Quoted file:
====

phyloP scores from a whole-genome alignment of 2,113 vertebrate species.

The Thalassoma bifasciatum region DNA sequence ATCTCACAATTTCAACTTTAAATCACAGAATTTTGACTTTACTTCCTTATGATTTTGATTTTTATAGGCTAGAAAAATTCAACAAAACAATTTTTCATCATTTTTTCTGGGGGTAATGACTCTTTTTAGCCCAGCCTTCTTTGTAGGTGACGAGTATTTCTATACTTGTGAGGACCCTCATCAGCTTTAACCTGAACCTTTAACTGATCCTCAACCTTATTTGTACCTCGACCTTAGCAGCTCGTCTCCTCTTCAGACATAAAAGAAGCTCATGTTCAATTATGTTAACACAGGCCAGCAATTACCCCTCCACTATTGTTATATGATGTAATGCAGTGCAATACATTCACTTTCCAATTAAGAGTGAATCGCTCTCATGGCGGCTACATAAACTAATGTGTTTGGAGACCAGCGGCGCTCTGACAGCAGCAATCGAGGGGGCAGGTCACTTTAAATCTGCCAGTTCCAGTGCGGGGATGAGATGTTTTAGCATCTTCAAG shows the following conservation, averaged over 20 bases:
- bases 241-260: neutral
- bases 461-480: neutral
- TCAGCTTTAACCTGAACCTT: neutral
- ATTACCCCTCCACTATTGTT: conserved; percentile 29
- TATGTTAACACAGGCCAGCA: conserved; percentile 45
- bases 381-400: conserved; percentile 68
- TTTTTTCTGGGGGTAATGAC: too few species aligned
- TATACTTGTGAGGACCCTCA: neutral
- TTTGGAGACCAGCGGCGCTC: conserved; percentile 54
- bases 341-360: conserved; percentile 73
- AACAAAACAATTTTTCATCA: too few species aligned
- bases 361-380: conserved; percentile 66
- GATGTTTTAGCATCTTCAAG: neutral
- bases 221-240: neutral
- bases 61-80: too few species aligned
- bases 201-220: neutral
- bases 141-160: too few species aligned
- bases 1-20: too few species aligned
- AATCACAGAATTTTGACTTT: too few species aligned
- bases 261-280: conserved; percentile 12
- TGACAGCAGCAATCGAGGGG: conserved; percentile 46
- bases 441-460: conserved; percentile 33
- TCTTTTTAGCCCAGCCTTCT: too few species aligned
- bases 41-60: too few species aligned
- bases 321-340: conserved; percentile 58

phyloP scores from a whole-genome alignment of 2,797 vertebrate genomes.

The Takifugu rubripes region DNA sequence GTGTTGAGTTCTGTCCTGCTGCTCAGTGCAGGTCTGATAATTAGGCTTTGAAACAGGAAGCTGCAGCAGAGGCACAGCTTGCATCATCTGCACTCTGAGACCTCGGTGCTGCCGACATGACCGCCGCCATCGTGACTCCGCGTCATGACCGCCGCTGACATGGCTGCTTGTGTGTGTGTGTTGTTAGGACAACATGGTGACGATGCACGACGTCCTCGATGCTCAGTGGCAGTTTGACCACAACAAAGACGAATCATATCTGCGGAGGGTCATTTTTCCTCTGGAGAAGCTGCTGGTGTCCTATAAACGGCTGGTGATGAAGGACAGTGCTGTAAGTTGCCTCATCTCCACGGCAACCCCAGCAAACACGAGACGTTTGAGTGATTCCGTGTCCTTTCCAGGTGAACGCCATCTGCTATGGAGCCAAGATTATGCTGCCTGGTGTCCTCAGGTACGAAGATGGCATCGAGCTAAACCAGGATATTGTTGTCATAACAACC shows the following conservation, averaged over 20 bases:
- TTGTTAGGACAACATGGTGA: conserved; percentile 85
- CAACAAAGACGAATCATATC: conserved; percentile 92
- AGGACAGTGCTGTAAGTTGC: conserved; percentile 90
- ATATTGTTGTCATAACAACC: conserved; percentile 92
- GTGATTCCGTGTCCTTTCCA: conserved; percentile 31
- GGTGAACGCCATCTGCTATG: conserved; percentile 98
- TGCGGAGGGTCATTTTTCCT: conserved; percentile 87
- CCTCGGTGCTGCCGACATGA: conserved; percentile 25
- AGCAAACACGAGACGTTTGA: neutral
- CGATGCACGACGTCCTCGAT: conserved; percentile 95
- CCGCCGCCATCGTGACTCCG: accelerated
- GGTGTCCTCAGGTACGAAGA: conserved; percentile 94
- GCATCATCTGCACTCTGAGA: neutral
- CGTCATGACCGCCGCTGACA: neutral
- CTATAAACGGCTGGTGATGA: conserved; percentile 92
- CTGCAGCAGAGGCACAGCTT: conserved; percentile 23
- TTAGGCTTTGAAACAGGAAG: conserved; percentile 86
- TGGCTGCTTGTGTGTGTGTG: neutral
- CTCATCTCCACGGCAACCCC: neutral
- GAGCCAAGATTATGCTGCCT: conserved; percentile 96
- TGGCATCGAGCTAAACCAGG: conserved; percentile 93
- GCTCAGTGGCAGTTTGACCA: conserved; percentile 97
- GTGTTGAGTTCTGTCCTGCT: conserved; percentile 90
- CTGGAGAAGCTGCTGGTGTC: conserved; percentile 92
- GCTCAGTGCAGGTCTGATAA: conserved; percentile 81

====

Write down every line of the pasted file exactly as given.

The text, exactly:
phyloP scores from a whole-genome alignment of 2,113 vertebrate species.

The Thalassoma bifasciatum region DNA sequence ATCTCACAATTTCAACTTTAAATCACAGAATTTTGACTTTACTTCCTTATGATTTTGATTTTTATAGGCTAGAAAAATTCAACAAAACAATTTTTCATCATTTTTTCTGGGGGTAATGACTCTTTTTAGCCCAGCCTTCTTTGTAGGTGACGAGTATTTCTATACTTGTGAGGACCCTCATCAGCTTTAACCTGAACCTTTAACTGATCCTCAACCTTATTTGTACCTCGACCTTAGCAGCTCGTCTCCTCTTCAGACATAAAAGAAGCTCATGTTCAATTATGTTAACACAGGCCAGCAATTACCCCTCCACTATTGTTATATGATGTAATGCAGTGCAATACATTCACTTTCCAATTAAGAGTGAATCGCTCTCATGGCGGCTACATAAACTAATGTGTTTGGAGACCAGCGGCGCTCTGACAGCAGCAATCGAGGGGGCAGGTCACTTTAAATCTGCCAGTTCCAGTGCGGGGATGAGATGTTTTAGCATCTTCAAG shows the following conservation, averaged over 20 bases:
- bases 241-260: neutral
- bases 461-480: neutral
- TCAGCTTTAACCTGAACCTT: neutral
- ATTACCCCTCCACTATTGTT: conserved; percentile 29
- TATGTTAACACAGGCCAGCA: conserved; percentile 45
- bases 381-400: conserved; percentile 68
- TTTTTTCTGGGGGTAATGAC: too few species aligned
- TATACTTGTGAGGACCCTCA: neutral
- TTTGGAGACCAGCGGCGCTC: conserved; percentile 54
- bases 341-360: conserved; percentile 73
- AACAAAACAATTTTTCATCA: too few species aligned
- bases 361-380: conserved; percentile 66
- GATGTTTTAGCATCTTCAAG: neutral
- bases 221-240: neutral
- bases 61-80: too few species aligned
- bases 201-220: neutral
- bases 141-160: too few species aligned
- bases 1-20: too few species aligned
- AATCACAGAATTTTGACTTT: too few species aligned
- bases 261-280: conserved; percentile 12
- TGACAGCAGCAATCGAGGGG: conserved; percentile 46
- bases 441-460: conserved; percentile 33
- TCTTTTTAGCCCAGCCTTCT: too few species aligned
- bases 41-60: too few species aligned
- bases 321-340: conserved; percentile 58

phyloP scores from a whole-genome alignment of 2,797 vertebrate genomes.

The Takifugu rubripes region DNA sequence GTGTTGAGTTCTGTCCTGCTGCTCAGTGCAGGTCTGATAATTAGGCTTTGAAACAGGAAGCTGCAGCAGAGGCACAGCTTGCATCATCTGCACTCTGAGACCTCGGTGCTGCCGACATGACCGCCGCCATCGTGACTCCGCGTCATGACCGCCGCTGACATGGCTGCTTGTGTGTGTGTGTTGTTAGGACAACATGGTGACGATGCACGACGTCCTCGATGCTCAGTGGCAGTTTGACCACAACAAAGACGAATCATATCTGCGGAGGGTCATTTTTCCTCTGGAGAAGCTGCTGGTGTCCTATAAACGGCTGGTGATGAAGGACAGTGCTGTAAGTTGCCTCATCTCCACGGCAACCCCAGCAAACACGAGACGTTTGAGTGATTCCGTGTCCTTTCCAGGTGAACGCCATCTGCTATGGAGCCAAGATTATGCTGCCTGGTGTCCTCAGGTACGAAGATGGCATCGAGCTAAACCAGGATATTGTTGTCATAACAACC shows the following conservation, averaged over 20 bases:
- TTGTTAGGACAACATGGTGA: conserved; percentile 85
- CAACAAAGACGAATCATATC: conserved; percentile 92
- AGGACAGTGCTGTAAGTTGC: conserved; percentile 90
- ATATTGTTGTCATAACAACC: conserved; percentile 92
- GTGATTCCGTGTCCTTTCCA: conserved; percentile 31
- GGTGAACGCCATCTGCTATG: conserved; percentile 98
- TGCGGAGGGTCATTTTTCCT: conserved; percentile 87
- CCTCGGTGCTGCCGACATGA: conserved; percentile 25
- AGCAAACACGAGACGTTTGA: neutral
- CGATGCACGACGTCCTCGAT: conserved; percentile 95
- CCGCCGCCATCGTGACTCCG: accelerated
- GGTGTCCTCAGGTACGAAGA: conserved; percentile 94
- GCATCATCTGCACTCTGAGA: neutral
- CGTCATGACCGCCGCTGACA: neutral
- CTATAAACGGCTGGTGATGA: conserved; percentile 92
- CTGCAGCAGAGGCACAGCTT: conserved; percentile 23
- TTAGGCTTTGAAACAGGAAG: conserved; percentile 86
- TGGCTGCTTGTGTGTGTGTG: neutral
- CTCATCTCCACGGCAACCCC: neutral
- GAGCCAAGATTATGCTGCCT: conserved; percentile 96
- TGGCATCGAGCTAAACCAGG: conserved; percentile 93
- GCTCAGTGGCAGTTTGACCA: conserved; percentile 97
- GTGTTGAGTTCTGTCCTGCT: conserved; percentile 90
- CTGGAGAAGCTGCTGGTGTC: conserved; percentile 92
- GCTCAGTGCAGGTCTGATAA: conserved; percentile 81